Why does Bullying Hit Its Peak in Middle School?
Bullying hits its peak in middle school because of the developmental stages students are going through at this time. The three stages of this age group are:
- Establishing a personal identity.
- Developing independence
- Expanding personal relationships
Because students are trying to figure out who they are and how they fit in, they are more influenced by their peers during this time. They don't want to stick out and be different. They are more likely to "go along" even if someone is doing something they don't believe in.
We've all had experience with bullies both in our childhood and grown-ups lives. There are many reasons kids bully. Some of the researched reasons are:
- Bullying is about power - people want to feel powerful
- Many kids are entertained when they can get another student upset. In other words, then enjoy the power of being able to push another person's buttons. Sadly, it is fun for them.
- Kids learn to bully because they've been bullied
- Family problems (death, divorce, low-self-esteem...)
- Kids bully others so they won't be the target of bullies
Here's what we are doing at Durand Middle School to combat bullying:
- "Stop Bullying/Tolerance" lessons given to all grade levels.
- Peer mentors trained to role model leadership, fine character and tolerance. Peer mentor program established to help all grade levels problem solve and resolve conflicts including bullying. In February, the Peer Mentor group presented anti-bullying presentation to all grade levels and all students signed "No Bullying" contracts.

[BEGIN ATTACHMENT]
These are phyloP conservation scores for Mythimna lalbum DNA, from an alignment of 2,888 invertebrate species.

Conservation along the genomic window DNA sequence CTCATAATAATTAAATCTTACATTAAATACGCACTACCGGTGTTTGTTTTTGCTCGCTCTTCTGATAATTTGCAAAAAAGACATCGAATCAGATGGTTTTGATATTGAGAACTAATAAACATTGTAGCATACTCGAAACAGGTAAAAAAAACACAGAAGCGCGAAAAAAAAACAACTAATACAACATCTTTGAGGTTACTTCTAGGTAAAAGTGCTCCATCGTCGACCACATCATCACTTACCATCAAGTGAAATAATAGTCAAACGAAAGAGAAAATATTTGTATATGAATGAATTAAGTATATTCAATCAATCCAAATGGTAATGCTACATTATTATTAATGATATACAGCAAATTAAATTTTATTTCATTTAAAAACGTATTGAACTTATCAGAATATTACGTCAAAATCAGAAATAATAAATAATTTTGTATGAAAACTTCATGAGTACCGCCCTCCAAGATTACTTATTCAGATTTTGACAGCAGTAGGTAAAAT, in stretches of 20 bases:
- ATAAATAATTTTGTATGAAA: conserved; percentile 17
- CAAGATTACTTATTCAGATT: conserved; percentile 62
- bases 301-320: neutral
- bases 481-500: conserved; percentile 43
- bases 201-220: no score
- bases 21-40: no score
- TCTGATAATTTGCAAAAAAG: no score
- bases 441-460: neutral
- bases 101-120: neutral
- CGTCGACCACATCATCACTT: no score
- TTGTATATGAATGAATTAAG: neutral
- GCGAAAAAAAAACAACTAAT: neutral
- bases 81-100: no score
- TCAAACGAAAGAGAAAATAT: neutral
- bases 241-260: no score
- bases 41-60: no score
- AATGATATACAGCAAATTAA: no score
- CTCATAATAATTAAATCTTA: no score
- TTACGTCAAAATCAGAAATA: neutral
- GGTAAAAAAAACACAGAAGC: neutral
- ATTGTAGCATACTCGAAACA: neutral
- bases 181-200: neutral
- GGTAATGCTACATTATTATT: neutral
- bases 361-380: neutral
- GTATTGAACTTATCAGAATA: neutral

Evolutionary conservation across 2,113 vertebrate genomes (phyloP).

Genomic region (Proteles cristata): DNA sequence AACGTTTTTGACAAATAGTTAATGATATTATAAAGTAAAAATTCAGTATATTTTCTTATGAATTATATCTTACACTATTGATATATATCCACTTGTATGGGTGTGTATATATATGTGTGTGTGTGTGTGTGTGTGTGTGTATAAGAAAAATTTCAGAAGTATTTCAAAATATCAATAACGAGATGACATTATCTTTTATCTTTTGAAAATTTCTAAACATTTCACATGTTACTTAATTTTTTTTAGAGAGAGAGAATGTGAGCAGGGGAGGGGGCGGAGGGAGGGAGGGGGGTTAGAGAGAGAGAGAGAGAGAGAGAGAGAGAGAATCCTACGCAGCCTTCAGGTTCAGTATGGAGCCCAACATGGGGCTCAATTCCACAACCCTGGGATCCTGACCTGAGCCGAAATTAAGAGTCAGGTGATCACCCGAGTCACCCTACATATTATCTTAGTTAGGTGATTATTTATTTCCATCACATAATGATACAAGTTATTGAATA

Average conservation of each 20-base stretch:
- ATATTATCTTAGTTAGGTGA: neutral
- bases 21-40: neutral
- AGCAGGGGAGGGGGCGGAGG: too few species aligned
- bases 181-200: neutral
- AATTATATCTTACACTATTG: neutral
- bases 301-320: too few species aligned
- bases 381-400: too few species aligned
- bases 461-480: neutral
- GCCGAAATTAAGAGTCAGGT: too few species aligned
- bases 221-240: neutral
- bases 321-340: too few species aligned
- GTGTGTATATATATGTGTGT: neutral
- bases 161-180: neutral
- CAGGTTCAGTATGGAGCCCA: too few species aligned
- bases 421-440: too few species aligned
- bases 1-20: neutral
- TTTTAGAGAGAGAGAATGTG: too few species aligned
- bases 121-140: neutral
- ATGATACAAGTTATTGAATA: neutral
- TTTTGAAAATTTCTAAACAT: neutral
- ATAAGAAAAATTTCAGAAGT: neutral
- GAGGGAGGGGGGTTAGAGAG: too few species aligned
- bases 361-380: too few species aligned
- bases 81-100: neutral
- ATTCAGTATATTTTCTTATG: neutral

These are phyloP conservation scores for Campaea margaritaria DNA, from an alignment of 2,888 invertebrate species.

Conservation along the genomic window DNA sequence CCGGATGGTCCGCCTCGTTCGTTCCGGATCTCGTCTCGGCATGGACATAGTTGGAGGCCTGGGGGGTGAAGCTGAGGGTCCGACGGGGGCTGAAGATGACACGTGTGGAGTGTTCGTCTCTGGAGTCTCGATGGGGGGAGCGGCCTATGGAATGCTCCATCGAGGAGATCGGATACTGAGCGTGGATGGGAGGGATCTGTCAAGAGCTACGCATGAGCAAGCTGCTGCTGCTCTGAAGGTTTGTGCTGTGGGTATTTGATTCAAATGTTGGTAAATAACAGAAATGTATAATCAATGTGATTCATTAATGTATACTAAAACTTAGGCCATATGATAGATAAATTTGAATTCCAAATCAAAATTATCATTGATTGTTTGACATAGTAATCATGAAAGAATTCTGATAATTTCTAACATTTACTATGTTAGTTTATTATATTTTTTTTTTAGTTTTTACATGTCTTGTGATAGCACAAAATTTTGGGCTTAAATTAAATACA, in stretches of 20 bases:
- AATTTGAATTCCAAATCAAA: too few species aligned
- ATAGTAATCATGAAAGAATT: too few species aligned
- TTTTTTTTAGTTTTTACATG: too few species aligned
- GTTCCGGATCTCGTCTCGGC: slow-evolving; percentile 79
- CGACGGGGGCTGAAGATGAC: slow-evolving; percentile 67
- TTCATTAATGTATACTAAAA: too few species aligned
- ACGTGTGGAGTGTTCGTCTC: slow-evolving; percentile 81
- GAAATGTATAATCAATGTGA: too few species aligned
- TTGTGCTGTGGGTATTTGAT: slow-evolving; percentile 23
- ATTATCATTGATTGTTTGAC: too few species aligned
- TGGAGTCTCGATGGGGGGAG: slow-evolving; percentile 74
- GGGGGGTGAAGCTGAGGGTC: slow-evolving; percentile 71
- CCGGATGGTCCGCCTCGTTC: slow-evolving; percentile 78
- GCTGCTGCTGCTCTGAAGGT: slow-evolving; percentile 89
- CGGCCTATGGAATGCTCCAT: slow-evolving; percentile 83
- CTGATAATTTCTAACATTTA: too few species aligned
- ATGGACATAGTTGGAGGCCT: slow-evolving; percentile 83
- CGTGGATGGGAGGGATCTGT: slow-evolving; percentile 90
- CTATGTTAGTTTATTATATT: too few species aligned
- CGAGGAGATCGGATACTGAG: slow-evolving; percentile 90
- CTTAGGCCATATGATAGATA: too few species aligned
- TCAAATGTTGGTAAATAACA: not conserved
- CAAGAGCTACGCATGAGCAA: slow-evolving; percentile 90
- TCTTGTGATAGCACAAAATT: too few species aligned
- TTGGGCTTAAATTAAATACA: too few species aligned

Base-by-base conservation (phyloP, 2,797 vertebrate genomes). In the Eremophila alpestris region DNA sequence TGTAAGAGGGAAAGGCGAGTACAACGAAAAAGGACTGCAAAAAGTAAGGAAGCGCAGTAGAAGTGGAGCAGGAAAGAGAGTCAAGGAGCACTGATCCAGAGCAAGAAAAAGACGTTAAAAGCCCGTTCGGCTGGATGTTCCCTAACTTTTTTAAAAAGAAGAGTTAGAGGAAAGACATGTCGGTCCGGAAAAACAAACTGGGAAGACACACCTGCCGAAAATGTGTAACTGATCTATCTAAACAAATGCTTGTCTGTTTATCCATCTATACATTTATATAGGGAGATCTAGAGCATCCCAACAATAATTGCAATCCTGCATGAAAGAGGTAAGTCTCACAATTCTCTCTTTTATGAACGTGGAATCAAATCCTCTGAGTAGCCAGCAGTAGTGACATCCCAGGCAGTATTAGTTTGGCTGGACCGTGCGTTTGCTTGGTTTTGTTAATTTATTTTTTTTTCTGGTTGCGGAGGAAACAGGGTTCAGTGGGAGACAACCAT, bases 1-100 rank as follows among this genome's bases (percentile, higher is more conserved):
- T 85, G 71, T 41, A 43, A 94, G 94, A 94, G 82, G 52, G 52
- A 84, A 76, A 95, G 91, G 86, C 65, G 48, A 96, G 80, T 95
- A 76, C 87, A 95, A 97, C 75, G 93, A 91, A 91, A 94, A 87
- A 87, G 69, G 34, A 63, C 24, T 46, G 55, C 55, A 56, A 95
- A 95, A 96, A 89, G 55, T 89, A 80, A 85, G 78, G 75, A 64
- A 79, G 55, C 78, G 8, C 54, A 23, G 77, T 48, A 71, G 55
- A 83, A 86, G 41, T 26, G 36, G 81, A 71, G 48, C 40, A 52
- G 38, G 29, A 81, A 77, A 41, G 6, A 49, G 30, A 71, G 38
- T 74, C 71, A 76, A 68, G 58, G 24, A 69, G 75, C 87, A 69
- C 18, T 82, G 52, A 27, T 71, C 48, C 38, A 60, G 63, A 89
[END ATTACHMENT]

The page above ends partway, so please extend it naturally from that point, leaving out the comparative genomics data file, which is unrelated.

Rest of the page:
- Adult supervision during unstructured time at lunch.
- Responsible Thinking Process - RTP is a positive, respectful discipline process in which students are asked to refocus and develop a positive plan to change negative behaviors in the classroom.
How do you bully-proof your child?
- Role-play bullying situations with your child. Help them to try not to show anger or fear. Students who bully like to see that they can upset you.
- Say nothing (even smiling confuses the bully) and walk away.
- Encourage your child to talk to you about the situation. Telling is not tattling. If the bullying occurs at school encourage your child to tell a teacher or Mrs. Grant, their counselor. Mrs. Grant has helped hundreds of kids with a program called "Turning Bullies into Buddies". It works!
- Getting the person in trouble that bullied your child does not work very often, as people have a way of retaliating when adults are not watching.
To check out other information regarding bully-proofing your child: